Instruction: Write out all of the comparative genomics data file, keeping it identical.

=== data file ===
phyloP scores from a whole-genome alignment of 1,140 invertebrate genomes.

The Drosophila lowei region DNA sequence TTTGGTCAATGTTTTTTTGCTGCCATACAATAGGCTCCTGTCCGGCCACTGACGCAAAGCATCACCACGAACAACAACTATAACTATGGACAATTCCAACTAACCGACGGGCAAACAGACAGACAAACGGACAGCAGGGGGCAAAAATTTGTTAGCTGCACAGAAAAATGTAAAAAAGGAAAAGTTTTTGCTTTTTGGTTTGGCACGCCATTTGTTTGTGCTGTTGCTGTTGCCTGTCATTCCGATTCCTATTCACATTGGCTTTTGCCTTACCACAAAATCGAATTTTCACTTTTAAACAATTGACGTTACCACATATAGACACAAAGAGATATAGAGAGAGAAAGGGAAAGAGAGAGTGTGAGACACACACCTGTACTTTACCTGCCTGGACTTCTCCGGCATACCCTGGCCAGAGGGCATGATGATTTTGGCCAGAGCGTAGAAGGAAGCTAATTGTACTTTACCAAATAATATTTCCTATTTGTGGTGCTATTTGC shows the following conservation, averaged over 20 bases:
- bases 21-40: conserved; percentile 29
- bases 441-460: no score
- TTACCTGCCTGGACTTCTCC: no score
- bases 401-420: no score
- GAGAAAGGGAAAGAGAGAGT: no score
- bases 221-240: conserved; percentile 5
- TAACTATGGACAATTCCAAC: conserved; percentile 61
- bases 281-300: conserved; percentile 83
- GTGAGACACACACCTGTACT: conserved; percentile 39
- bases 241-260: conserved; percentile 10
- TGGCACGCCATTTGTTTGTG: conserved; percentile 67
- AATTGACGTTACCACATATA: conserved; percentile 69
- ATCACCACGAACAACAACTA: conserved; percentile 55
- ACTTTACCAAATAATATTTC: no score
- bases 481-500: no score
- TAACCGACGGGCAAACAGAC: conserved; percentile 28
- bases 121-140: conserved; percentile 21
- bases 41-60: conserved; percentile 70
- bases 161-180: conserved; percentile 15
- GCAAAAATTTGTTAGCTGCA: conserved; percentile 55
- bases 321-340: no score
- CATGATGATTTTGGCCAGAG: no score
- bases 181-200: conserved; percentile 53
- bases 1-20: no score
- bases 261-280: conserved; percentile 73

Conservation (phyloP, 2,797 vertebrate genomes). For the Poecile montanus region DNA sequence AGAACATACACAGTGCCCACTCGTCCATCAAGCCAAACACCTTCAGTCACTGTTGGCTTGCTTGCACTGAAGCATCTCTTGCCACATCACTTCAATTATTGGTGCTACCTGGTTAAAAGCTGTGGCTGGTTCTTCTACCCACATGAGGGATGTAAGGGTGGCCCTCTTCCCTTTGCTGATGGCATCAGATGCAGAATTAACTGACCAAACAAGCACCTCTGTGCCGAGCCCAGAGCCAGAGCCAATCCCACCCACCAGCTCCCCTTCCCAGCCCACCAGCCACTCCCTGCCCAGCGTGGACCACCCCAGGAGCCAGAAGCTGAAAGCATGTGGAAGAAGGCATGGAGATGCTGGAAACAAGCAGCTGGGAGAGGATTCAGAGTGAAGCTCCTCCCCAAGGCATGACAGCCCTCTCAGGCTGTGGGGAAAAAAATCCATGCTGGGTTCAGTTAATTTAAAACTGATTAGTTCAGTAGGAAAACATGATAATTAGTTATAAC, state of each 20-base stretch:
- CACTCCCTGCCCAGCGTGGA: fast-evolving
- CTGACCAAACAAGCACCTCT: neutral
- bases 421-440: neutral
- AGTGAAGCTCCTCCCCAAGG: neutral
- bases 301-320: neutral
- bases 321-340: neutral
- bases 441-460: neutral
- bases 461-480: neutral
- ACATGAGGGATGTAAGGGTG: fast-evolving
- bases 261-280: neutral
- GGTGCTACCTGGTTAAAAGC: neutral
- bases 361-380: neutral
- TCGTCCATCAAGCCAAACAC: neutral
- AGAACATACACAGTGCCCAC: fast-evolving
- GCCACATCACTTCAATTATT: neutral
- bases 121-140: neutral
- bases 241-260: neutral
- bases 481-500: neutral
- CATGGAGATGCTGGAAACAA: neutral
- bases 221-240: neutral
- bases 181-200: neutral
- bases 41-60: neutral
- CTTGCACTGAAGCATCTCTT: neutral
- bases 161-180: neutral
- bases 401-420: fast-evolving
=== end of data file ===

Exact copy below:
phyloP scores from a whole-genome alignment of 1,140 invertebrate genomes.

The Drosophila lowei region DNA sequence TTTGGTCAATGTTTTTTTGCTGCCATACAATAGGCTCCTGTCCGGCCACTGACGCAAAGCATCACCACGAACAACAACTATAACTATGGACAATTCCAACTAACCGACGGGCAAACAGACAGACAAACGGACAGCAGGGGGCAAAAATTTGTTAGCTGCACAGAAAAATGTAAAAAAGGAAAAGTTTTTGCTTTTTGGTTTGGCACGCCATTTGTTTGTGCTGTTGCTGTTGCCTGTCATTCCGATTCCTATTCACATTGGCTTTTGCCTTACCACAAAATCGAATTTTCACTTTTAAACAATTGACGTTACCACATATAGACACAAAGAGATATAGAGAGAGAAAGGGAAAGAGAGAGTGTGAGACACACACCTGTACTTTACCTGCCTGGACTTCTCCGGCATACCCTGGCCAGAGGGCATGATGATTTTGGCCAGAGCGTAGAAGGAAGCTAATTGTACTTTACCAAATAATATTTCCTATTTGTGGTGCTATTTGC shows the following conservation, averaged over 20 bases:
- bases 21-40: conserved; percentile 29
- bases 441-460: no score
- TTACCTGCCTGGACTTCTCC: no score
- bases 401-420: no score
- GAGAAAGGGAAAGAGAGAGT: no score
- bases 221-240: conserved; percentile 5
- TAACTATGGACAATTCCAAC: conserved; percentile 61
- bases 281-300: conserved; percentile 83
- GTGAGACACACACCTGTACT: conserved; percentile 39
- bases 241-260: conserved; percentile 10
- TGGCACGCCATTTGTTTGTG: conserved; percentile 67
- AATTGACGTTACCACATATA: conserved; percentile 69
- ATCACCACGAACAACAACTA: conserved; percentile 55
- ACTTTACCAAATAATATTTC: no score
- bases 481-500: no score
- TAACCGACGGGCAAACAGAC: conserved; percentile 28
- bases 121-140: conserved; percentile 21
- bases 41-60: conserved; percentile 70
- bases 161-180: conserved; percentile 15
- GCAAAAATTTGTTAGCTGCA: conserved; percentile 55
- bases 321-340: no score
- CATGATGATTTTGGCCAGAG: no score
- bases 181-200: conserved; percentile 53
- bases 1-20: no score
- bases 261-280: conserved; percentile 73

Conservation (phyloP, 2,797 vertebrate genomes). For the Poecile montanus region DNA sequence AGAACATACACAGTGCCCACTCGTCCATCAAGCCAAACACCTTCAGTCACTGTTGGCTTGCTTGCACTGAAGCATCTCTTGCCACATCACTTCAATTATTGGTGCTACCTGGTTAAAAGCTGTGGCTGGTTCTTCTACCCACATGAGGGATGTAAGGGTGGCCCTCTTCCCTTTGCTGATGGCATCAGATGCAGAATTAACTGACCAAACAAGCACCTCTGTGCCGAGCCCAGAGCCAGAGCCAATCCCACCCACCAGCTCCCCTTCCCAGCCCACCAGCCACTCCCTGCCCAGCGTGGACCACCCCAGGAGCCAGAAGCTGAAAGCATGTGGAAGAAGGCATGGAGATGCTGGAAACAAGCAGCTGGGAGAGGATTCAGAGTGAAGCTCCTCCCCAAGGCATGACAGCCCTCTCAGGCTGTGGGGAAAAAAATCCATGCTGGGTTCAGTTAATTTAAAACTGATTAGTTCAGTAGGAAAACATGATAATTAGTTATAAC, state of each 20-base stretch:
- CACTCCCTGCCCAGCGTGGA: fast-evolving
- CTGACCAAACAAGCACCTCT: neutral
- bases 421-440: neutral
- AGTGAAGCTCCTCCCCAAGG: neutral
- bases 301-320: neutral
- bases 321-340: neutral
- bases 441-460: neutral
- bases 461-480: neutral
- ACATGAGGGATGTAAGGGTG: fast-evolving
- bases 261-280: neutral
- GGTGCTACCTGGTTAAAAGC: neutral
- bases 361-380: neutral
- TCGTCCATCAAGCCAAACAC: neutral
- AGAACATACACAGTGCCCAC: fast-evolving
- GCCACATCACTTCAATTATT: neutral
- bases 121-140: neutral
- bases 241-260: neutral
- bases 481-500: neutral
- CATGGAGATGCTGGAAACAA: neutral
- bases 221-240: neutral
- bases 181-200: neutral
- bases 41-60: neutral
- CTTGCACTGAAGCATCTCTT: neutral
- bases 161-180: neutral
- bases 401-420: fast-evolving